Cardboard is one of the easiest ways to build something physical, far easier than the 3D printing and laser cutting we usually write about here. So when Nintendo released their Labo line of cardboard accessories, it doesn’t take a genius to predict the official product would be followed by a ton of user creations. Nintendo were smart enough to provide not only an internet forum for this creativity to gather, they also hold contests to highlight some of the best works.
The most impressive projects in the winner’s circle combined the one-of-a-kind cardboard creations with custom software written using Toy-Con Garage, the visual software development environment built into the Nintendo Switch console. Access to the garage is granted after a user runs through Nintendo Labo’s “Discover” activities, which walk the user behind the scenes of how their purchased Labo accessories work. This learning and discovery process thus also serves as an introductory programming tutorial, teaching its user how to create software to light up their custom cardboard creations.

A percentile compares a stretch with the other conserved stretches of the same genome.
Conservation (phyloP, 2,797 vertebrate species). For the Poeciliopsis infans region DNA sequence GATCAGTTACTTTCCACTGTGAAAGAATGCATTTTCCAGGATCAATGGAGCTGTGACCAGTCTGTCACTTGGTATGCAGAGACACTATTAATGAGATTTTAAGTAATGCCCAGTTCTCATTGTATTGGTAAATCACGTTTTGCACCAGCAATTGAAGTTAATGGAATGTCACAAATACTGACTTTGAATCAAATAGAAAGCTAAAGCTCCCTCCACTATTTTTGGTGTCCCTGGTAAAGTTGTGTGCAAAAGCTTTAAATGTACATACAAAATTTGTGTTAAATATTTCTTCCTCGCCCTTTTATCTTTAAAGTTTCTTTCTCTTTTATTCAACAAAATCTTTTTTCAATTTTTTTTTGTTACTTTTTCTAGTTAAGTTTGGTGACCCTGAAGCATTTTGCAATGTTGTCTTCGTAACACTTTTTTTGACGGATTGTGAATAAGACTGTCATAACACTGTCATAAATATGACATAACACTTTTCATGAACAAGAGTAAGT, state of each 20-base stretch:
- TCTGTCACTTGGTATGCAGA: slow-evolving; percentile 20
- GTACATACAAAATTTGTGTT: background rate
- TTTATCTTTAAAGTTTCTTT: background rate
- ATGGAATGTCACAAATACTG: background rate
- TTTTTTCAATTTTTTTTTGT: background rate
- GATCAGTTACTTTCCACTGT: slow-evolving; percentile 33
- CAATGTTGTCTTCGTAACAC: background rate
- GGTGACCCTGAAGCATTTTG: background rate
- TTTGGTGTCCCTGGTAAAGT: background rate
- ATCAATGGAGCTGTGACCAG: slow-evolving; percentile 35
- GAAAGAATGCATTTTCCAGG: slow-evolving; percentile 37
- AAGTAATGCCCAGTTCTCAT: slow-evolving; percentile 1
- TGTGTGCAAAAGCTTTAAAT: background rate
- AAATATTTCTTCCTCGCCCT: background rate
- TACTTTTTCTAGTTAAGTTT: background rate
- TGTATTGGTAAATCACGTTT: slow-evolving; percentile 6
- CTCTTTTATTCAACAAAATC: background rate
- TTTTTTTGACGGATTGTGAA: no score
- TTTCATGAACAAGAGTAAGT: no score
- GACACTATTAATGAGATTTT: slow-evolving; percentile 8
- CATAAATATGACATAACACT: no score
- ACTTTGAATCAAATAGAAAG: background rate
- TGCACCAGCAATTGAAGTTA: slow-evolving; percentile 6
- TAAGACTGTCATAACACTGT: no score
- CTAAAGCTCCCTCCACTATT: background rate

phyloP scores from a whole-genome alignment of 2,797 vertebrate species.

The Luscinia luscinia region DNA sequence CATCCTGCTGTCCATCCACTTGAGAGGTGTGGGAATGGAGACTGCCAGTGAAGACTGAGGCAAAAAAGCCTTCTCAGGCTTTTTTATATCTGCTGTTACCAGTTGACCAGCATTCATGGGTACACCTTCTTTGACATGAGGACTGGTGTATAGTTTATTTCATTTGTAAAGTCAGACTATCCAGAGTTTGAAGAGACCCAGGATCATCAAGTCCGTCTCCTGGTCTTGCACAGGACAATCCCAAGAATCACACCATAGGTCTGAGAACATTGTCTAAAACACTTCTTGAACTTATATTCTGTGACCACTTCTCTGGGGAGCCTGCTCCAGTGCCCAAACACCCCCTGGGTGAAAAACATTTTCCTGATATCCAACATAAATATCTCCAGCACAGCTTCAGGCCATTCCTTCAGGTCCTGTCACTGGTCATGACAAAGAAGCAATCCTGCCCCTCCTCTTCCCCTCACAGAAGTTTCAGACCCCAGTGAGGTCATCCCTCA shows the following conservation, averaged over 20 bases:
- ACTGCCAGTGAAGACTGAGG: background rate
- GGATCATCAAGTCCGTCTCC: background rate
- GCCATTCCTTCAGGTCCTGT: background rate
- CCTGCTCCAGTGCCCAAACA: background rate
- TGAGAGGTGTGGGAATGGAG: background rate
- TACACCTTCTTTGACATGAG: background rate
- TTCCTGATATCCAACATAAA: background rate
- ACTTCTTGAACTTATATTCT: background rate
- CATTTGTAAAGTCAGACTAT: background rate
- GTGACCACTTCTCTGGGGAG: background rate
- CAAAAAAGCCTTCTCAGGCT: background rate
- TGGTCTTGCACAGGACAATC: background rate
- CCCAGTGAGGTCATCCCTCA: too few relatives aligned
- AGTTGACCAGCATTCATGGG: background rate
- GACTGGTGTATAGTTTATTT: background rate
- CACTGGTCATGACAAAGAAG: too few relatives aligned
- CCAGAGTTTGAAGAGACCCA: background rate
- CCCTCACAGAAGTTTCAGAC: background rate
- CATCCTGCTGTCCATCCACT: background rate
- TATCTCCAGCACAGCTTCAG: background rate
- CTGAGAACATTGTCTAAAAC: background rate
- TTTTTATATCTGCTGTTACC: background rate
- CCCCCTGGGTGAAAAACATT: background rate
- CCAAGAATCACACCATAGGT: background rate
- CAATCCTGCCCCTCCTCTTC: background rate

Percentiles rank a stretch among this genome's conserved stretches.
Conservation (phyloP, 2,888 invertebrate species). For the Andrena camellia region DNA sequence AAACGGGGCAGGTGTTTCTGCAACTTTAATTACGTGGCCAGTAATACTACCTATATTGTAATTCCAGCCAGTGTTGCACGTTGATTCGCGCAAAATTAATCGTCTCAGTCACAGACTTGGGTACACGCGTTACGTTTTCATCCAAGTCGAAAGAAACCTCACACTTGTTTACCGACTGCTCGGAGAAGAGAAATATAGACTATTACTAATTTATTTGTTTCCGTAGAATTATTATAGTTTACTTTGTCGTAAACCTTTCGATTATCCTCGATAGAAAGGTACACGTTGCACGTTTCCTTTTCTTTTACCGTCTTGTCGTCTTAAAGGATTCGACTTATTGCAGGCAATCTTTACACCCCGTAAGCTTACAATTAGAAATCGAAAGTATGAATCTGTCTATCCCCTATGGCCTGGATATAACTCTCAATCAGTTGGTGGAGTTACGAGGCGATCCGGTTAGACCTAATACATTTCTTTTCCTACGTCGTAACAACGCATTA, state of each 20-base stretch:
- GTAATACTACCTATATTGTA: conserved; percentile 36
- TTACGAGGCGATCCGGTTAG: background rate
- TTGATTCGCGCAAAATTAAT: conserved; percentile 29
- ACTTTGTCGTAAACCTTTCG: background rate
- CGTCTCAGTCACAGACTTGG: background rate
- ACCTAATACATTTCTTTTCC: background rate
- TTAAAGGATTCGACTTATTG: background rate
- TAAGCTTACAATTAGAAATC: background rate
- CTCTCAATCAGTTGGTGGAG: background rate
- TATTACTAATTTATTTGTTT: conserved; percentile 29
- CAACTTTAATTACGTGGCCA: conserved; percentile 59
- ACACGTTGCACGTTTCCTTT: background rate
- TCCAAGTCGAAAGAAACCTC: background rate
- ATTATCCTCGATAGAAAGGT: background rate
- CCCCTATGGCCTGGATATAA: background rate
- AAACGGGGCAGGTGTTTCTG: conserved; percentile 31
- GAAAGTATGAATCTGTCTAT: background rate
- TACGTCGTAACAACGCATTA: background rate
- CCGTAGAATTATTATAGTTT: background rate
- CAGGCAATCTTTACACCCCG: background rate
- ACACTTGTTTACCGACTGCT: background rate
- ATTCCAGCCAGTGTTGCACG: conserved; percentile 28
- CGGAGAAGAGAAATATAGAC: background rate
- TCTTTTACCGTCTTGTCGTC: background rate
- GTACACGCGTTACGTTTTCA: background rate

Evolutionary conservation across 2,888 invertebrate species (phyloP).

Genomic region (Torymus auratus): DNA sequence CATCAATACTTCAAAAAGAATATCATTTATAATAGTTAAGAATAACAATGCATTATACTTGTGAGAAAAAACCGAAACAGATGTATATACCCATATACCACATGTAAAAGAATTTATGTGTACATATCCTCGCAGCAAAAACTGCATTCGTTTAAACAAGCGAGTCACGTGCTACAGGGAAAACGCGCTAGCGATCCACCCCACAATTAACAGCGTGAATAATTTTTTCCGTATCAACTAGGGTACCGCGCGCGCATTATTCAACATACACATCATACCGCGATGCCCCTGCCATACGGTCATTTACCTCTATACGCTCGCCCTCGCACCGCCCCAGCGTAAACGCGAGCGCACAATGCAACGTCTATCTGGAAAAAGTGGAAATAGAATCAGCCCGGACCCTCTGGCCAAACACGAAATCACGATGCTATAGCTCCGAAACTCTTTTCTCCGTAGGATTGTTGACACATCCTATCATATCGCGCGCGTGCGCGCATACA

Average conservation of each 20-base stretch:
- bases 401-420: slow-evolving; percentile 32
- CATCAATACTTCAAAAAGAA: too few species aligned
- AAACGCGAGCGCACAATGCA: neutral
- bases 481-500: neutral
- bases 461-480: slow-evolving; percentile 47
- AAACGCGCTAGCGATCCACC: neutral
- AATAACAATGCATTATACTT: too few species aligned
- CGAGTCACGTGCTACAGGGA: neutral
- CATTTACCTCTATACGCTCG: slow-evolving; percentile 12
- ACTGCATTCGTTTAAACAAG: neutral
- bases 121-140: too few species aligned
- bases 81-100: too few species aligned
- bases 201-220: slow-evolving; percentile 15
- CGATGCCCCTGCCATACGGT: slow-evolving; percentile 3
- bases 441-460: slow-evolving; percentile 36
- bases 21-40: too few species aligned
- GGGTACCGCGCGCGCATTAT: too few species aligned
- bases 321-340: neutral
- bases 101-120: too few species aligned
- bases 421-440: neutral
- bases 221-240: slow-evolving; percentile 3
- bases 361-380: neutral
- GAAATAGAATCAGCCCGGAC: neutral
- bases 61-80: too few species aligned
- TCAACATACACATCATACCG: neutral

It’s pretty cool that Nintendo opened up a bit of the mechanism behind Labo activities for users to create their own, but this is only a tiny subset of Nintendo Switch functionality. We have different hacks for different folks. Some of us enjoy reverse engineering details of how those little Joy-Cons work. Others hack up something to avoid a game puzzle that’s more frustrating than fun. And then there are those who are not satisfied until they have broken completely outside the sandbox.
Here’s one of the winners, see the contest winner page for the rest.